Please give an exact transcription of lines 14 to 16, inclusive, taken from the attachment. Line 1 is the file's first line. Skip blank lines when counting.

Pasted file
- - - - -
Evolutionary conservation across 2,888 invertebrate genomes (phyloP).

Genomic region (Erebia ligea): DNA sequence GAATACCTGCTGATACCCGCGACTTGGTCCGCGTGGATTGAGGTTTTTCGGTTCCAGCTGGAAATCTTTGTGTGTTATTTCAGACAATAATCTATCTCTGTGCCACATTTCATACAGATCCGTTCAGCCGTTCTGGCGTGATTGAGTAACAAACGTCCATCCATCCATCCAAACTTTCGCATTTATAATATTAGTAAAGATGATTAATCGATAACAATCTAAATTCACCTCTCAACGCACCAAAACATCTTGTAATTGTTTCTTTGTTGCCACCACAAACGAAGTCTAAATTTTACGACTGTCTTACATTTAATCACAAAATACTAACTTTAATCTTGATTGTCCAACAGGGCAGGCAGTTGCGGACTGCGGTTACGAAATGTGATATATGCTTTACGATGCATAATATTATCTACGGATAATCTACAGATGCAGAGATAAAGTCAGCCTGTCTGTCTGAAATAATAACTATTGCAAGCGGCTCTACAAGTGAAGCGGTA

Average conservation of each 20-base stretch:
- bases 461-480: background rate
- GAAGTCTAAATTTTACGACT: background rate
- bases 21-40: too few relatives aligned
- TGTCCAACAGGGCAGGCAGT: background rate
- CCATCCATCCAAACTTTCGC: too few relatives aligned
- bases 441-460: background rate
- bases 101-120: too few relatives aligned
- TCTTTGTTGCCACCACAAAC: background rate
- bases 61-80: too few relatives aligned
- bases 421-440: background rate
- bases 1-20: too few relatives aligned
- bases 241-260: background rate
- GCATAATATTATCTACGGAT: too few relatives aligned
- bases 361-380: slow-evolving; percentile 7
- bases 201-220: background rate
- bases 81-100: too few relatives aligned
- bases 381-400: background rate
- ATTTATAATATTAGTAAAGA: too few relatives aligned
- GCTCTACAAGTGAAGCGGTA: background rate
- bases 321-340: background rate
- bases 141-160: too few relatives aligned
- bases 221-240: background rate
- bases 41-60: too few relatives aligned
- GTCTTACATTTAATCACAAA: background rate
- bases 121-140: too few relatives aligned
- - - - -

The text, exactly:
- bases 1-20: too few relatives aligned
- bases 241-260: background rate
- GCATAATATTATCTACGGAT: too few relatives aligned